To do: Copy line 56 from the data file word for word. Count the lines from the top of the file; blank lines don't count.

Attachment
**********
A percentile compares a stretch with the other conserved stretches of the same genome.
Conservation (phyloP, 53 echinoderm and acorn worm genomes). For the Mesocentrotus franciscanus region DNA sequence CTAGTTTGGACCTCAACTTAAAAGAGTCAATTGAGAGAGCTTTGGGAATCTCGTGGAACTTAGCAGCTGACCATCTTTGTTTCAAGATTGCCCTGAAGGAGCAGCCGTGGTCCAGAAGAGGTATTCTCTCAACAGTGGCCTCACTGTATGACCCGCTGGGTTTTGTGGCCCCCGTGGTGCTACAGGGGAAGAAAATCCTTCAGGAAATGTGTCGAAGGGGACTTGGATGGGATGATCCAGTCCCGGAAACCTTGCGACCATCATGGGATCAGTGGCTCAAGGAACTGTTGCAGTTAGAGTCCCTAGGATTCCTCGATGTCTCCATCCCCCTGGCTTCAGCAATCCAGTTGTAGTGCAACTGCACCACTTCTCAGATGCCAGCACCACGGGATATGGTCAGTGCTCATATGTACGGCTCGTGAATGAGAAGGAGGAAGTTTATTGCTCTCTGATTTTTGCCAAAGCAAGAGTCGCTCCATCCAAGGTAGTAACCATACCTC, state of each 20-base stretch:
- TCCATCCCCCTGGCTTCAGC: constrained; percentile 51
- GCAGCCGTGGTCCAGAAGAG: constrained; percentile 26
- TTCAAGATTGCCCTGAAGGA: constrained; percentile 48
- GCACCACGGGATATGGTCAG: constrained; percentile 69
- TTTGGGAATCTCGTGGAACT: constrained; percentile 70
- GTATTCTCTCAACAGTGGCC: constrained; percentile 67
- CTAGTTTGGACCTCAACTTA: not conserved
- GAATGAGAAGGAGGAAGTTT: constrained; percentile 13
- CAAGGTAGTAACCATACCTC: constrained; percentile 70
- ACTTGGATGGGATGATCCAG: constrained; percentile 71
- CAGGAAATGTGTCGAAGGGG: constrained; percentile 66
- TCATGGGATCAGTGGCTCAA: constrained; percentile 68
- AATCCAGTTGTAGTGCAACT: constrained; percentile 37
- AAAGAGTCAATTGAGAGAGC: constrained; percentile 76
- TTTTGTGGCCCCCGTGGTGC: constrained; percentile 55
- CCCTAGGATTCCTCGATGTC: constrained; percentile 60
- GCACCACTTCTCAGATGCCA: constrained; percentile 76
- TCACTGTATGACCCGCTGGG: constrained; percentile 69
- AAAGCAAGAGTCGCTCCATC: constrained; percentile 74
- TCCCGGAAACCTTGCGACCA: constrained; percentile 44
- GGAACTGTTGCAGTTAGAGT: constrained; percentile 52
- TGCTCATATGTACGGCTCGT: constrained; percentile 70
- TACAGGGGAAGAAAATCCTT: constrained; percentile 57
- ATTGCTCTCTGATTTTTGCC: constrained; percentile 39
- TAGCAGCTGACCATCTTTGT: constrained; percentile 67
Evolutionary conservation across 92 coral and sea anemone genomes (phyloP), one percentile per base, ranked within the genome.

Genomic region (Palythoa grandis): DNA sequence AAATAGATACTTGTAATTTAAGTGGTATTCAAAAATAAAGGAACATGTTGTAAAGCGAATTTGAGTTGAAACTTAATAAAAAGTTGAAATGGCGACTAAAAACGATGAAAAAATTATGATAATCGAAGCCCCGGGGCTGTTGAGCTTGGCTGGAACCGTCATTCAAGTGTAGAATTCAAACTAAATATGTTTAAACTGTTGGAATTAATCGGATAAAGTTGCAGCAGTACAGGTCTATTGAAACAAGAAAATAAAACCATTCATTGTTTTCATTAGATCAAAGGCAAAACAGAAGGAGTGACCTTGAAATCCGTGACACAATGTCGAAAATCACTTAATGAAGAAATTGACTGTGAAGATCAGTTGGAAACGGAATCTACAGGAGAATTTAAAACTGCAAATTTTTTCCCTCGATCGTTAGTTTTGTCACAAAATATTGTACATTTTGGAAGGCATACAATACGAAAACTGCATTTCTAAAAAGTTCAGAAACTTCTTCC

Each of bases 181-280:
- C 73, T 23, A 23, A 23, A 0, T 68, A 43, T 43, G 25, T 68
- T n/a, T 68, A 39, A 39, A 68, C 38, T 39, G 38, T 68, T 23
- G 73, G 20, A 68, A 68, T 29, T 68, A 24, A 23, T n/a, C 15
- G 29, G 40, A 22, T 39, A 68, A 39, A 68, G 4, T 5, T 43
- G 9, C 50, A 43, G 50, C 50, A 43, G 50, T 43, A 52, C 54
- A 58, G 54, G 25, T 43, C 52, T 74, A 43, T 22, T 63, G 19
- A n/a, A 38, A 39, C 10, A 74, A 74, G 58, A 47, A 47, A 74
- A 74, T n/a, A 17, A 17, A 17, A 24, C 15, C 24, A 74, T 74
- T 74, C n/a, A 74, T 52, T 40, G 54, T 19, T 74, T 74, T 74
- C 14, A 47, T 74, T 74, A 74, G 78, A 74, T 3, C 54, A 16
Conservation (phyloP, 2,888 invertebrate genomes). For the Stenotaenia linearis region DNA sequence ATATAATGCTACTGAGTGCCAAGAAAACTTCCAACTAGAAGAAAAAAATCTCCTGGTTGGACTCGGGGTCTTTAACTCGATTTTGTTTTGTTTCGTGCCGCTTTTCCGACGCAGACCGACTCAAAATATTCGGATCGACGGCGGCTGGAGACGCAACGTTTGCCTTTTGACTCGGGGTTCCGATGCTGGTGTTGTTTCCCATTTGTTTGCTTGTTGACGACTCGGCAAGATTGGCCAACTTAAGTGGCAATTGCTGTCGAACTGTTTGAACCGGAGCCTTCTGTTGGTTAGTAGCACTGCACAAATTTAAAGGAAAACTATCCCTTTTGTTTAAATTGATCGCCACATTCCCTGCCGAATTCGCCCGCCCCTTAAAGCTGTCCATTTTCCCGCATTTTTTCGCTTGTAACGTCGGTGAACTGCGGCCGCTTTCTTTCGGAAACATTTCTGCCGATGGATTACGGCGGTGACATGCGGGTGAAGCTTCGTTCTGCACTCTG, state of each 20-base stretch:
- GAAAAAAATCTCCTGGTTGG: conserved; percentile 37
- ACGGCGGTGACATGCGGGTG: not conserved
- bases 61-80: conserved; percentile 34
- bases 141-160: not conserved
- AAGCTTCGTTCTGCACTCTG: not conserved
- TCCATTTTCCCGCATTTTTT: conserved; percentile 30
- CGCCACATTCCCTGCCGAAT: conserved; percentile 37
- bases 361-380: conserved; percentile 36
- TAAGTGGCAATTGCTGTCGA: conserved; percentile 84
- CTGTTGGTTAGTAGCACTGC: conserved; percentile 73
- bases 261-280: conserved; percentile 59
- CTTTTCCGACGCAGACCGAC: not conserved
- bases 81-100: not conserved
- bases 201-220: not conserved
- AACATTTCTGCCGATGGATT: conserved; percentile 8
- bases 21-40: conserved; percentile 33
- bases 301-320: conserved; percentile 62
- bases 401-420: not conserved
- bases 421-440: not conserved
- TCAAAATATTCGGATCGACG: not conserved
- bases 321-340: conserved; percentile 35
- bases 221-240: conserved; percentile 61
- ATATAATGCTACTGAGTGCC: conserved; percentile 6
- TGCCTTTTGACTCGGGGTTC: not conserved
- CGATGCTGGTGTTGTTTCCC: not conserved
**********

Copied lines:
- AACATTTCTGCCGATGGATT: conserved; percentile 8